Monday, December 14, 2009


I've haven't seen Santa out and about yet this year, but on Saturday I saw many of his elves and helpers rushing about and getting work done.
by Charlie Leck

I ran across quite a sight on Saturday in the neighboring town of Long Lake. I actually stumbled upon one of Santa's workshops and spotted his elves working with great efficiency and expertise, getting bikes ready for the big day ahead. What a sighting! I've been bubbling inside ever since I spotted all the exciting activity.

Wow! Was I amazed.
These busy workers were mostly from a local bike club called (gulp) ROADKILL. It's a very informal club. The leader just sends an email out occasionally, announcing a bike ride for a coming weekend, providing the starting place and time. There's no need to respond. The members just show up if they can and don't if they can't. At the announced time the bikers head out on a ride that provides both a good time and good excercise. They appear to be mostly middle-aged guys who are pretty responsible community citizens. Anyway, their hairlines are receding and their chests have shifted a bit. They've all got that good, healthy outdoor look, however, and they also possess gigantic smiles (or bigger).

A couple of years ago, the ROADKILL members decided they wanted to do a bit more than just have fun -- or, at least, just have fun riding their bikes. They came up with the absolutely crazy idea of providing free bikes for kids during the holiday season. Zany idea, isn't it? No way it could work!

Nevertheless, they started soliciting bike donations and they set up shop (quite literally). As the bikes came rolling in, ROADKILL began fixing them up and making them like near to new -- like bikes that would make big and little kids happy as can be.

I've never seen so many totally happy elves and helpers in any one place in my life. My, they are happy people. The more bikes that come in, the more work the elves need to do. Nothing pleases them more. Nearly a thousand bikes have come in over the last 16 or 17 months. About 700 of them have been fixed up and made ready to give away to kids from all over the metropolitan area.

ROADKILL has been helped out by some local bike shops and parts distributors. They've been given hundreds of brand-new tubes for repairing wheels and new parts for brake and gear-shifting repairs. Each bike is carefully inspected after it comes in and then fixed with the safety of its new, potential owner in mind.

No bike is refused, though some bikes don't make the grade as a potential gift to an excited kid. The bikes that can't pass muster are carefully recycled in other ways.

Literally thousands of hours of work time go into this project. The club also gets some kids involved, teaching them the art of bicycle repair and maintenance -- an activity as good as yoga and meditation for the quieting of the soul and the relaxation of the body.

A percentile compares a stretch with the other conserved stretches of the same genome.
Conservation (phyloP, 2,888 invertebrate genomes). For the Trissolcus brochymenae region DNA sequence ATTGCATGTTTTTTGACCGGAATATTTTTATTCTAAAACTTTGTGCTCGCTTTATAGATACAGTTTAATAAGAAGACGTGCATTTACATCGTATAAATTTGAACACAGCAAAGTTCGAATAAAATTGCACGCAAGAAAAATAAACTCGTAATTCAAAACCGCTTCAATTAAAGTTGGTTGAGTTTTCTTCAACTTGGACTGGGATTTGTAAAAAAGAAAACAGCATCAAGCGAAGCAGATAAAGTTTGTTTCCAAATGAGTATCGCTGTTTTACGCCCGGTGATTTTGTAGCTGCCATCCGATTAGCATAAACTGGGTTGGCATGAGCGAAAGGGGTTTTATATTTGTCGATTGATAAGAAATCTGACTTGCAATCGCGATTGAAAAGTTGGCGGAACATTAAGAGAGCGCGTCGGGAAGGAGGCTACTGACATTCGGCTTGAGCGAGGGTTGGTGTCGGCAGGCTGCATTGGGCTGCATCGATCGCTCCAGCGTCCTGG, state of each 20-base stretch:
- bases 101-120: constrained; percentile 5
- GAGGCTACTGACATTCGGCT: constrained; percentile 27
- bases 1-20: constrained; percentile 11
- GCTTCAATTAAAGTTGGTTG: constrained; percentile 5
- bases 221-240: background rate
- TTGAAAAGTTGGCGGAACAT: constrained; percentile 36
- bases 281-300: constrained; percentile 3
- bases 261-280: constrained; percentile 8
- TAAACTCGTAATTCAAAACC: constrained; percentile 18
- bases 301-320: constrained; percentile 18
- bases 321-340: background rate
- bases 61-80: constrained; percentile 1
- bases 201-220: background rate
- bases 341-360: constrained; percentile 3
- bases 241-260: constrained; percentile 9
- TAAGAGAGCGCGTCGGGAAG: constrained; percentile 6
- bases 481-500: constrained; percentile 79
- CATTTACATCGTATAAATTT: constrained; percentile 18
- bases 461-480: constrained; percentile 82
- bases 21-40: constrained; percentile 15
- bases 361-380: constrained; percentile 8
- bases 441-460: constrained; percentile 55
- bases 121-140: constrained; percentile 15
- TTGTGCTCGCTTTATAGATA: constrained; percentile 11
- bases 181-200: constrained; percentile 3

On Saturday, I had the wonderful opportunity to watch the doors open for a day of bicycle give-away. People who are big fans of ROADKILL arrived first, bringing piles of doughnuts, brownies, cookies and banana bread. The Caribou Coffee Shop across the street sent over a huge container of nice hot coffee with cups and all the accessories needed. McDonalds, also across the street, sent over coupons that were to be given away for free goodies. A very big retail space and a huge storage room was supplied gratis by Otten Brothers Nursery. The nursery also received bikes for ROADKILL for the last couple of weeks.

The delightful people looking for bikes arrived in steady numbers. If parents brought their kids with them, these expert bikers fit the kids to the bikes quite precisely. When a family made its choice of a bike, it went into the line-up for one more very careful and thorough last minute inspection. All the vitals were checked and then the bike was released to its happy new owner.

No questions are asked about income levels, status or need. ROADKILL thinks that's none of its business. The elves and helpers happily doled out the bikes. After that final inspection, the workers help the new owners load them and secure them in cars, vans, pickups or trailers.

I saw some mighty happy new bike owners, but no one was as happy all day as the scurrying elves and helpers, tirelessly trying to find the right bike for eager kids and happy parents.

Dozens and dozens of bikes went out the door. As the showroom began to thin out dozens more were rolled in from the storage room in the back of the building. No one seemed to tire and the smiles remained wide and sincere all through the day. ROADKILL was genuinely happy and they were having the time of their lives. They think biking is important for plenty of reasons -- healthfulness being near the top of the list -- and connecting a kid to a bike makes them very, very happy.

Last year, during the holiday season of 2008, they gave away over 300 bikes to kids. This year they'll do far more than 400.

What a day! I was really amazed, but my amazement was nothing compared to that of so many kids who got their bikes absoutely free on Saturday from the fantastic ROADKILL bikers.

If you want to read more about ROADKILL and their project, go to their web site! If you want to help out, they are a 501(c)3 organization and they'd be happy to put your contributions to good and important work. If you are experienced and want to fix bikes, they could also use your help. Finally, you just might want to thank them for what they are doing for kids.

Want to visit the TreeHouse Youth Organization? [click here]

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